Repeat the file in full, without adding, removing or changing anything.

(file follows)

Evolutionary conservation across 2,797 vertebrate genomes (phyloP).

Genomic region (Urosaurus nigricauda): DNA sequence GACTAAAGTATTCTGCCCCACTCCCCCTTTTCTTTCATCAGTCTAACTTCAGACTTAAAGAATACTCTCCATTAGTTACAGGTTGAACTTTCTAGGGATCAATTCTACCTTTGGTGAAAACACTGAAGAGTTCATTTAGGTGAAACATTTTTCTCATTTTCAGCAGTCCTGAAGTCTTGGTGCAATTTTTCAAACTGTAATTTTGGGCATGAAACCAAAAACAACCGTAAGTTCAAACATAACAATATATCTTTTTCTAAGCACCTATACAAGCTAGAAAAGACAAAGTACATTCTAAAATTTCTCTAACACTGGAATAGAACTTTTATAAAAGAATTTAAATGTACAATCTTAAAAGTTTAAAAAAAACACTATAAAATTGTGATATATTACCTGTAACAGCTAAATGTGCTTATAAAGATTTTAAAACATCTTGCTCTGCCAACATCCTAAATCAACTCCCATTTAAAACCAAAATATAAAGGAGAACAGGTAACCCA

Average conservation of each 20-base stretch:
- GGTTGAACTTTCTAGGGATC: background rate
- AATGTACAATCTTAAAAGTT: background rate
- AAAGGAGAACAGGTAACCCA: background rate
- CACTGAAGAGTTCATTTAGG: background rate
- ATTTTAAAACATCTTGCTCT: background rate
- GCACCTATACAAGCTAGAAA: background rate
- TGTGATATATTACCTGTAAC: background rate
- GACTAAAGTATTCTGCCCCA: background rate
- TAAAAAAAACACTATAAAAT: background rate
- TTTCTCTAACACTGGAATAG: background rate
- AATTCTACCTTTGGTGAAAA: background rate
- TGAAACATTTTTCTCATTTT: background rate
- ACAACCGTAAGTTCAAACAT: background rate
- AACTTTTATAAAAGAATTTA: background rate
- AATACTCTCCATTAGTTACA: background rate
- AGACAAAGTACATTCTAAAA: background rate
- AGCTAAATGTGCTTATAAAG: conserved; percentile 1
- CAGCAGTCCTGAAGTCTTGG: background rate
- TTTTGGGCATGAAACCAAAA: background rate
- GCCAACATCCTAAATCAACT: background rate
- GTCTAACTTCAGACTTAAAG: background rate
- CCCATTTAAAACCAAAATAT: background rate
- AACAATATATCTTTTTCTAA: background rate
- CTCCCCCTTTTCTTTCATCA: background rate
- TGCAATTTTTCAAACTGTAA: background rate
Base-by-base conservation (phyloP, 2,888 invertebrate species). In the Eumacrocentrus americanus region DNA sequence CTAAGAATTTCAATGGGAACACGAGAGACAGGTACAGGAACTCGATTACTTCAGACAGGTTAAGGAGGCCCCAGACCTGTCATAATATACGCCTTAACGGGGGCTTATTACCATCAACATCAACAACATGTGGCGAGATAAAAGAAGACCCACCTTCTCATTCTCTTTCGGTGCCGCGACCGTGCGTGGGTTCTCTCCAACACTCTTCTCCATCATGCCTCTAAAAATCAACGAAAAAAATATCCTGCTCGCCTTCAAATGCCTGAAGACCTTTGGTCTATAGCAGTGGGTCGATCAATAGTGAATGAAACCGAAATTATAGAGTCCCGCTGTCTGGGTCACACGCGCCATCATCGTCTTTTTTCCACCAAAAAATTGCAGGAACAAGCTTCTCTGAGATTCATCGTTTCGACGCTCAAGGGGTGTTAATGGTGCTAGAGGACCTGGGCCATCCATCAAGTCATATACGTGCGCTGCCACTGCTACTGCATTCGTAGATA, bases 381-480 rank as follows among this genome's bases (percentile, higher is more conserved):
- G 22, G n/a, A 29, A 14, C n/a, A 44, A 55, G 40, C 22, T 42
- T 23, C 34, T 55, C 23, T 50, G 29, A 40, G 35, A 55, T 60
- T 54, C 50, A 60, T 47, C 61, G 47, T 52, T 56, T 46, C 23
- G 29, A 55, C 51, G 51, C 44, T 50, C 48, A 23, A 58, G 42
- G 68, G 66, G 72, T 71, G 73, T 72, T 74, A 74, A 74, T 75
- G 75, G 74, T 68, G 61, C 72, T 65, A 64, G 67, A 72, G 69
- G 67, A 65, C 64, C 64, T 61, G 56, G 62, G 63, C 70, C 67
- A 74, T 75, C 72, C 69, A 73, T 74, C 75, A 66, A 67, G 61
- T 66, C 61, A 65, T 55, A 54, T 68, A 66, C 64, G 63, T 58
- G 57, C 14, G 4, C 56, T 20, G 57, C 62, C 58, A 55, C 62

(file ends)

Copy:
Evolutionary conservation across 2,797 vertebrate genomes (phyloP).

Genomic region (Urosaurus nigricauda): DNA sequence GACTAAAGTATTCTGCCCCACTCCCCCTTTTCTTTCATCAGTCTAACTTCAGACTTAAAGAATACTCTCCATTAGTTACAGGTTGAACTTTCTAGGGATCAATTCTACCTTTGGTGAAAACACTGAAGAGTTCATTTAGGTGAAACATTTTTCTCATTTTCAGCAGTCCTGAAGTCTTGGTGCAATTTTTCAAACTGTAATTTTGGGCATGAAACCAAAAACAACCGTAAGTTCAAACATAACAATATATCTTTTTCTAAGCACCTATACAAGCTAGAAAAGACAAAGTACATTCTAAAATTTCTCTAACACTGGAATAGAACTTTTATAAAAGAATTTAAATGTACAATCTTAAAAGTTTAAAAAAAACACTATAAAATTGTGATATATTACCTGTAACAGCTAAATGTGCTTATAAAGATTTTAAAACATCTTGCTCTGCCAACATCCTAAATCAACTCCCATTTAAAACCAAAATATAAAGGAGAACAGGTAACCCA

Average conservation of each 20-base stretch:
- GGTTGAACTTTCTAGGGATC: background rate
- AATGTACAATCTTAAAAGTT: background rate
- AAAGGAGAACAGGTAACCCA: background rate
- CACTGAAGAGTTCATTTAGG: background rate
- ATTTTAAAACATCTTGCTCT: background rate
- GCACCTATACAAGCTAGAAA: background rate
- TGTGATATATTACCTGTAAC: background rate
- GACTAAAGTATTCTGCCCCA: background rate
- TAAAAAAAACACTATAAAAT: background rate
- TTTCTCTAACACTGGAATAG: background rate
- AATTCTACCTTTGGTGAAAA: background rate
- TGAAACATTTTTCTCATTTT: background rate
- ACAACCGTAAGTTCAAACAT: background rate
- AACTTTTATAAAAGAATTTA: background rate
- AATACTCTCCATTAGTTACA: background rate
- AGACAAAGTACATTCTAAAA: background rate
- AGCTAAATGTGCTTATAAAG: conserved; percentile 1
- CAGCAGTCCTGAAGTCTTGG: background rate
- TTTTGGGCATGAAACCAAAA: background rate
- GCCAACATCCTAAATCAACT: background rate
- GTCTAACTTCAGACTTAAAG: background rate
- CCCATTTAAAACCAAAATAT: background rate
- AACAATATATCTTTTTCTAA: background rate
- CTCCCCCTTTTCTTTCATCA: background rate
- TGCAATTTTTCAAACTGTAA: background rate
Base-by-base conservation (phyloP, 2,888 invertebrate species). In the Eumacrocentrus americanus region DNA sequence CTAAGAATTTCAATGGGAACACGAGAGACAGGTACAGGAACTCGATTACTTCAGACAGGTTAAGGAGGCCCCAGACCTGTCATAATATACGCCTTAACGGGGGCTTATTACCATCAACATCAACAACATGTGGCGAGATAAAAGAAGACCCACCTTCTCATTCTCTTTCGGTGCCGCGACCGTGCGTGGGTTCTCTCCAACACTCTTCTCCATCATGCCTCTAAAAATCAACGAAAAAAATATCCTGCTCGCCTTCAAATGCCTGAAGACCTTTGGTCTATAGCAGTGGGTCGATCAATAGTGAATGAAACCGAAATTATAGAGTCCCGCTGTCTGGGTCACACGCGCCATCATCGTCTTTTTTCCACCAAAAAATTGCAGGAACAAGCTTCTCTGAGATTCATCGTTTCGACGCTCAAGGGGTGTTAATGGTGCTAGAGGACCTGGGCCATCCATCAAGTCATATACGTGCGCTGCCACTGCTACTGCATTCGTAGATA, bases 381-480 rank as follows among this genome's bases (percentile, higher is more conserved):
- G 22, G n/a, A 29, A 14, C n/a, A 44, A 55, G 40, C 22, T 42
- T 23, C 34, T 55, C 23, T 50, G 29, A 40, G 35, A 55, T 60
- T 54, C 50, A 60, T 47, C 61, G 47, T 52, T 56, T 46, C 23
- G 29, A 55, C 51, G 51, C 44, T 50, C 48, A 23, A 58, G 42
- G 68, G 66, G 72, T 71, G 73, T 72, T 74, A 74, A 74, T 75
- G 75, G 74, T 68, G 61, C 72, T 65, A 64, G 67, A 72, G 69
- G 67, A 65, C 64, C 64, T 61, G 56, G 62, G 63, C 70, C 67
- A 74, T 75, C 72, C 69, A 73, T 74, C 75, A 66, A 67, G 61
- T 66, C 61, A 65, T 55, A 54, T 68, A 66, C 64, G 63, T 58
- G 57, C 14, G 4, C 56, T 20, G 57, C 62, C 58, A 55, C 62